Stalin's Daughter Defects and related media

Stalin's Daughter Defects

In late 1966, Svetlana Alliluyeva, the daughter of late Soviet leader Joseph Stalin, announced her desire to defect to the West.

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Related Speeches & Audio (10)

  • Stalin's Daughter Defects
    Stalin's Daughter Defects

    Audio Clip (1:41)

    In late 1966, Svetlana Alliluyeva, the daughter of late Soviet leader Joseph Stalin, announced her desire to defect to the West.

    Audio Clip (1:41)
  • Bush and Gorbachev Sign the START I Treaty
    Bush and Gorbachev Sign the START I Treaty

    Audio Clip (2:25)

    On July 31, 1991, the Strategic Arms Reduction Treaty was signed in Moscow by U.S. President George H.W. Bush and Soviet President Mikhail Gorbachev, committing each superpower to reducing nuclear arms by a third. In a press conference held at the Kremlin, President Bush discusses the economic cooperation implicit in the peace negotiations.

    Audio Clip (2:25)
  • Ford's Address at the Helsinki Conference
    Ford's Address at the Helsinki Conference

    Audio Clip (1:54)

    On August 1, 1975, at the Helsinki Accords, a major diplomatic agreement was signed by 35 nations, including the United States and the Soviet Union, in an attempt to secure peace between the eastern and western blocs. In a speech delivered at the Finland conference, President Gerald Ford promises to do his part for the good of all nations.

    Audio Clip (1:54)
  • Bush and Gorbachev Declare End of Cold War
    Bush and Gorbachev Declare End of Cold War

    Audio Clip (1:45)

    President George H. W. Bush and Soviet leader Mikhail Gorbachev declared an end to the Cold War at the Malta Summit on December 3, 1989. At a joint press conference aboard the Soviet passenger liner Maxim Gorky in Marsaxlokk Harbor, President Bush speaks about his hopes for a cooperative U.S.-Soviet relationship.

    Audio Clip (1:45)
  • Eisenhower Weighs Chance for Peace in the Cold War
    Eisenhower Weighs Chance for Peace in the Cold War

    Audio Clip (3:40)

    On April 16, 1953, after the death of Russian Premier Joseph Stalin, President Dwight D. Eisenhower delivers what is known as his “Cross of Iron” speech before the American Society for Newspaper Editors, contrasting the philosophies of the Soviet Union and the United States.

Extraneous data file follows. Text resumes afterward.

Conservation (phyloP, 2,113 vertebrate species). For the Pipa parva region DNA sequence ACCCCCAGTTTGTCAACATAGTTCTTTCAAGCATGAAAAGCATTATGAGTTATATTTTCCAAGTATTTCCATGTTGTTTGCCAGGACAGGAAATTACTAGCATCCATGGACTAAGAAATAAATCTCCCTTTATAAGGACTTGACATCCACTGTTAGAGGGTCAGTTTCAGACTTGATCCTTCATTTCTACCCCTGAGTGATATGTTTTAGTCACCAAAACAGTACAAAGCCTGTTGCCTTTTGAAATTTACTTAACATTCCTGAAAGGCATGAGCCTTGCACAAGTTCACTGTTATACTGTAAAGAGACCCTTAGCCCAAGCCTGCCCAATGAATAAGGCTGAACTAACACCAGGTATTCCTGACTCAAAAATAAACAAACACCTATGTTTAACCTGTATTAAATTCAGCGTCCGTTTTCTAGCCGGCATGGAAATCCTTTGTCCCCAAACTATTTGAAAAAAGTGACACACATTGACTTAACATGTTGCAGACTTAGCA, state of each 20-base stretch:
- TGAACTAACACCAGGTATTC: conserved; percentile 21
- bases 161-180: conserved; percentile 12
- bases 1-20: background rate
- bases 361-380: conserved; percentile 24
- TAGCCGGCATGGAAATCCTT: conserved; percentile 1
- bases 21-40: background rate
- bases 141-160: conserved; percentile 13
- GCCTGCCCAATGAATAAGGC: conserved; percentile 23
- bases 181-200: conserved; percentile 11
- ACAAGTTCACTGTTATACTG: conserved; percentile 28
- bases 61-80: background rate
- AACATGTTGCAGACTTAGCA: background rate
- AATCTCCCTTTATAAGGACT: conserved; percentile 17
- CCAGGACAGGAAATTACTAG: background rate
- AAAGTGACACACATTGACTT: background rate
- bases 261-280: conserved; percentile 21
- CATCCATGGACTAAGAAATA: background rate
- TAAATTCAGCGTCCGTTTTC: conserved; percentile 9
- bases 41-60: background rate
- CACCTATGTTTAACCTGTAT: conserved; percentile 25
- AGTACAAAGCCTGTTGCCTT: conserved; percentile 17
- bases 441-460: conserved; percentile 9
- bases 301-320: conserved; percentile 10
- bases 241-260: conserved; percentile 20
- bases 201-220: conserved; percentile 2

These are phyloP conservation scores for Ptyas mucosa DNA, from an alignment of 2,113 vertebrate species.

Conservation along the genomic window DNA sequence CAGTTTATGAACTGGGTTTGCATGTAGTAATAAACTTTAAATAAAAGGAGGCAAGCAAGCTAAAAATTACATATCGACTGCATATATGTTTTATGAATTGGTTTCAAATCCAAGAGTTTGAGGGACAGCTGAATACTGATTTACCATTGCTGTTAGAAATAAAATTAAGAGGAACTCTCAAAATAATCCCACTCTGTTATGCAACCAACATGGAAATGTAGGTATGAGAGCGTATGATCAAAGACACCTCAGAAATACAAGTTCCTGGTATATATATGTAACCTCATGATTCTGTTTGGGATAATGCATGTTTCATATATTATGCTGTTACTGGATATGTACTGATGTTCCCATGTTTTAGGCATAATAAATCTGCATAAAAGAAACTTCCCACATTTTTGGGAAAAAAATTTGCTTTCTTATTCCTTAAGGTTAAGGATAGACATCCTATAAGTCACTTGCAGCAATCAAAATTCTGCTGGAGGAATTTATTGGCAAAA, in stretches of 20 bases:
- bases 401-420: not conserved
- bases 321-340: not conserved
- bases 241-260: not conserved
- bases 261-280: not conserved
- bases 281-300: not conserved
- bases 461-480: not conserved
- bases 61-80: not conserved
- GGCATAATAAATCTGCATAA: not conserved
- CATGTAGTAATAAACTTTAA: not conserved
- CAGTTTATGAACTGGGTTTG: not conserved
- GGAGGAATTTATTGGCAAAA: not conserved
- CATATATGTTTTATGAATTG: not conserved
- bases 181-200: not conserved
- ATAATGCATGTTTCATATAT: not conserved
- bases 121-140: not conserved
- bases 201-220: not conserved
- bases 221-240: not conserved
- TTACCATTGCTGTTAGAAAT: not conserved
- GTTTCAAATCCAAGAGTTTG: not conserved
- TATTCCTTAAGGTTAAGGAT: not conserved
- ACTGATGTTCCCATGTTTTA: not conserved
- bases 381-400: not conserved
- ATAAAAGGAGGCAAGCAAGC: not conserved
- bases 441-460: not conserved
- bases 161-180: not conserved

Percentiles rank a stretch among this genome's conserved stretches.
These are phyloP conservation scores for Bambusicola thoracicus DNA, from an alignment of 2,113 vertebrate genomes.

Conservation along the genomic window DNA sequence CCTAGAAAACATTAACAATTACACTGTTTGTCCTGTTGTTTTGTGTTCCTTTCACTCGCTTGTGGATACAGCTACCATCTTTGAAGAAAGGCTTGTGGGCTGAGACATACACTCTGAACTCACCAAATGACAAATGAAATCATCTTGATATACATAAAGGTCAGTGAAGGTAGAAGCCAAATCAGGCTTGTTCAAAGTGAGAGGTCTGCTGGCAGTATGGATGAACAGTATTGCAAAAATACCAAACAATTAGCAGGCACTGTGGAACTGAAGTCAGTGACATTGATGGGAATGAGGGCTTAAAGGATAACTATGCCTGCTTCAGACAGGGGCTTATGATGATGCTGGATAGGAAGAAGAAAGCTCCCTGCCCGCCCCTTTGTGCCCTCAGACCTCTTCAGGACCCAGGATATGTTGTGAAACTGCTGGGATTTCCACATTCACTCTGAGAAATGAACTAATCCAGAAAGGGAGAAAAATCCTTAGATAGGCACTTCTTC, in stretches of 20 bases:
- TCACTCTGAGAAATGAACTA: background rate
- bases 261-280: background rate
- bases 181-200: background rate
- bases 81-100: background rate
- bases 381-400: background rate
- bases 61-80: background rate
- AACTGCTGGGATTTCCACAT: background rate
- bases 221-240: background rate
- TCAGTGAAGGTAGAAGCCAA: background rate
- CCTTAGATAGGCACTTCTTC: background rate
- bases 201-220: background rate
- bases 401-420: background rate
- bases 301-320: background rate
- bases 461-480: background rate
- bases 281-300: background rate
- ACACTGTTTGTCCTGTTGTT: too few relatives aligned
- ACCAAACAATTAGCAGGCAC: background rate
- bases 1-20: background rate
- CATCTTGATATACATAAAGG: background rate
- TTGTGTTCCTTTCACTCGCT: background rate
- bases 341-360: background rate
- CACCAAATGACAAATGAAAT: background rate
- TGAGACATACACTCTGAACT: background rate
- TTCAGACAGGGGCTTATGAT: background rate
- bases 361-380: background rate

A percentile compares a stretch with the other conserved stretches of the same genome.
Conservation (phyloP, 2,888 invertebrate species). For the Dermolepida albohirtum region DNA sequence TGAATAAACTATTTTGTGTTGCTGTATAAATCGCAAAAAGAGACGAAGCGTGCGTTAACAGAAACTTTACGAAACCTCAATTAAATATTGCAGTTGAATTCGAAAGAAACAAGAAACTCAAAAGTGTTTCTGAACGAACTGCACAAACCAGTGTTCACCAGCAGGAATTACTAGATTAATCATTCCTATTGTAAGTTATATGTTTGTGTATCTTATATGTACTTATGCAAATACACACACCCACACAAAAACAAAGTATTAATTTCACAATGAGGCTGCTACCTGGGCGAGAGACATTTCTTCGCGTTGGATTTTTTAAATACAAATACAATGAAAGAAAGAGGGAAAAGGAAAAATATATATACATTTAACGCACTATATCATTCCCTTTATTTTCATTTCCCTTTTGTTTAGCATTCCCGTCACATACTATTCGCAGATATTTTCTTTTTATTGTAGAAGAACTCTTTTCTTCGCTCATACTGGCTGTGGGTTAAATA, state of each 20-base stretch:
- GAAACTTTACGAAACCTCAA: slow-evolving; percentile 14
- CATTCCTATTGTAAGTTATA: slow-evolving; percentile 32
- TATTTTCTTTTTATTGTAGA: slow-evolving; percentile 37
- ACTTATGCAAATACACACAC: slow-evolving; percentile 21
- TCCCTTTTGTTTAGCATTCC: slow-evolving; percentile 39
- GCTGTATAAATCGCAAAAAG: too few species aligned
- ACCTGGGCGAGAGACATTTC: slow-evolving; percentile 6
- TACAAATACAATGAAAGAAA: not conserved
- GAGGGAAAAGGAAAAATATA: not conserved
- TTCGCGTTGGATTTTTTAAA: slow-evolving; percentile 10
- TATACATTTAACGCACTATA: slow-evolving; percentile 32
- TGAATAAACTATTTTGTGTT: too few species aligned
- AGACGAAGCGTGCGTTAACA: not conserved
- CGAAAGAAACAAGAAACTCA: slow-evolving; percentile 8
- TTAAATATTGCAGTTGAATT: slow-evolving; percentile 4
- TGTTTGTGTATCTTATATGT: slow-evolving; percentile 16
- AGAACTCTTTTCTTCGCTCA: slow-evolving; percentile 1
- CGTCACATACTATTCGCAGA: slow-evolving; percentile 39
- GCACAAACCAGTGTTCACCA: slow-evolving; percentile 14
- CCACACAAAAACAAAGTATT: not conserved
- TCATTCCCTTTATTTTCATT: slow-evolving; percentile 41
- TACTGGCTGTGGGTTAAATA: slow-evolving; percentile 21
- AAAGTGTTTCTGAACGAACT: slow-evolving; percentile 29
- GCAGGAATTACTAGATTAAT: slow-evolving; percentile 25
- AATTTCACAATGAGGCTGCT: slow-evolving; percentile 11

Audio Clip (3:40)
  • The Eisenhower Doctrine
    The Eisenhower Doctrine

    Audio Clip (1:01)

    In order to suppress growing Soviet influence in the Middle East following the Suez Crisis of 1956, President Dwight D. Eisenhower appears before a joint session of Congress on January 5, 1957, to present a policy that will become known as the Eisenhower Doctrine. It holds that the United States would be authorized to provide military assistance "to secure and protect the territorial integrity" of any nations threatened by international communism.

    Audio Clip (1:01)
  • Reagan Announces "Star Wars"
    Reagan Announces "Star Wars"

    Audio Clip (1:39)

    On March 23, 1983, in what later became known as his "Star Wars" speech, President Ronald Reagan announces his plans to develop an anti-missile capability to counter the threat of Soviet ballistic missiles and to make these nuclear weapons "impotent and obsolete."

    Audio Clip (1:39)
  • Reagan Addresses British Parliament
    Reagan Addresses British Parliament

    Audio Clip (0:17)

    On June 8, 1982, in the first speech by an American president to a meeting of both houses of the British Parliament, President Ronald Reagan presents his hope for a future that would "leave Marxism-Leninism on the ash heap of history."

    Audio Clip (0:17)
  • U.S. Boycotts 1980 Moscow Olympics
    U.S. Boycotts 1980 Moscow Olympics

    Audio Clip (1:46)

    In protest against the Soviet invasion of Afghanistan, President Jimmy Carter decided that the United States would not participate in the 1980 Summer Olympics in Moscow. In a news report, the would-be U.S. athletes voice their opinions on the boycott.

    Audio Clip (1:46)
  • Carter Calls for Boycott of 1980 Moscow Olympics
    Carter Calls for Boycott of 1980 Moscow Olympics

    Audio Clip (1:39)

    President Jimmy Carter announces that U.S. athletes will not attend the Summer Olympic Games in Moscow unless the Soviets withdraw from Afghanistan by the stated deadline of February 20, 1980.

    Audio Clip (1:39)

Related Videos (2)

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    For nearly 30 years, the Soviet Union is controlled by this ruthless tyrant, who sends millions to their death.

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